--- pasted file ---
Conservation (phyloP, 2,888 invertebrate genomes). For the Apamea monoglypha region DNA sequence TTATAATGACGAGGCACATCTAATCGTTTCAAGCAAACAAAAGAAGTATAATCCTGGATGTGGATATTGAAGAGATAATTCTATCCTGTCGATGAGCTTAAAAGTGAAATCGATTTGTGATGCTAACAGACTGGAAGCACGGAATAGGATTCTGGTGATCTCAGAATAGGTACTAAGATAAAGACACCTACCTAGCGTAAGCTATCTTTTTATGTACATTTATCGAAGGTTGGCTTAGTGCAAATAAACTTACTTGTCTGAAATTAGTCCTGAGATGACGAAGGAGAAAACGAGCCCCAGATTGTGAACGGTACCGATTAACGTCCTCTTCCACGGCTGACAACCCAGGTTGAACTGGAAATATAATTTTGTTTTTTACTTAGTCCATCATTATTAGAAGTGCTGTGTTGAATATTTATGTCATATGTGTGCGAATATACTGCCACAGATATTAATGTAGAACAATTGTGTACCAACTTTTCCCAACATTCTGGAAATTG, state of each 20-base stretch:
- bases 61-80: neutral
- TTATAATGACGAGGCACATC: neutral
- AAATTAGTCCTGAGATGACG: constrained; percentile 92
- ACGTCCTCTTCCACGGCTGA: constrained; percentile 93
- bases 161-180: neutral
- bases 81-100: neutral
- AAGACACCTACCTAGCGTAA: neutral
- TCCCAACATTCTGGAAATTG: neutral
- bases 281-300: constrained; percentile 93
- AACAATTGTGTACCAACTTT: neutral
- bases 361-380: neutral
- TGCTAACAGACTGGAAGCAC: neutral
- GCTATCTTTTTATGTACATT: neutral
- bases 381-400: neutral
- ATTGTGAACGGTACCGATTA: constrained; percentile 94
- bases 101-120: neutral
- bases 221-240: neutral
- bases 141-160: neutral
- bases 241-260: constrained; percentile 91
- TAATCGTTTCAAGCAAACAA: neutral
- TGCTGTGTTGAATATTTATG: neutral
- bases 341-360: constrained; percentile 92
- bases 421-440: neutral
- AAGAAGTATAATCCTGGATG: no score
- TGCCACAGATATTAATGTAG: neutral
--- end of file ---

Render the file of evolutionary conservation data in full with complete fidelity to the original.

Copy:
Conservation (phyloP, 2,888 invertebrate genomes). For the Apamea monoglypha region DNA sequence TTATAATGACGAGGCACATCTAATCGTTTCAAGCAAACAAAAGAAGTATAATCCTGGATGTGGATATTGAAGAGATAATTCTATCCTGTCGATGAGCTTAAAAGTGAAATCGATTTGTGATGCTAACAGACTGGAAGCACGGAATAGGATTCTGGTGATCTCAGAATAGGTACTAAGATAAAGACACCTACCTAGCGTAAGCTATCTTTTTATGTACATTTATCGAAGGTTGGCTTAGTGCAAATAAACTTACTTGTCTGAAATTAGTCCTGAGATGACGAAGGAGAAAACGAGCCCCAGATTGTGAACGGTACCGATTAACGTCCTCTTCCACGGCTGACAACCCAGGTTGAACTGGAAATATAATTTTGTTTTTTACTTAGTCCATCATTATTAGAAGTGCTGTGTTGAATATTTATGTCATATGTGTGCGAATATACTGCCACAGATATTAATGTAGAACAATTGTGTACCAACTTTTCCCAACATTCTGGAAATTG, state of each 20-base stretch:
- bases 61-80: neutral
- TTATAATGACGAGGCACATC: neutral
- AAATTAGTCCTGAGATGACG: constrained; percentile 92
- ACGTCCTCTTCCACGGCTGA: constrained; percentile 93
- bases 161-180: neutral
- bases 81-100: neutral
- AAGACACCTACCTAGCGTAA: neutral
- TCCCAACATTCTGGAAATTG: neutral
- bases 281-300: constrained; percentile 93
- AACAATTGTGTACCAACTTT: neutral
- bases 361-380: neutral
- TGCTAACAGACTGGAAGCAC: neutral
- GCTATCTTTTTATGTACATT: neutral
- bases 381-400: neutral
- ATTGTGAACGGTACCGATTA: constrained; percentile 94
- bases 101-120: neutral
- bases 221-240: neutral
- bases 141-160: neutral
- bases 241-260: constrained; percentile 91
- TAATCGTTTCAAGCAAACAA: neutral
- TGCTGTGTTGAATATTTATG: neutral
- bases 341-360: constrained; percentile 92
- bases 421-440: neutral
- AAGAAGTATAATCCTGGATG: no score
- TGCCACAGATATTAATGTAG: neutral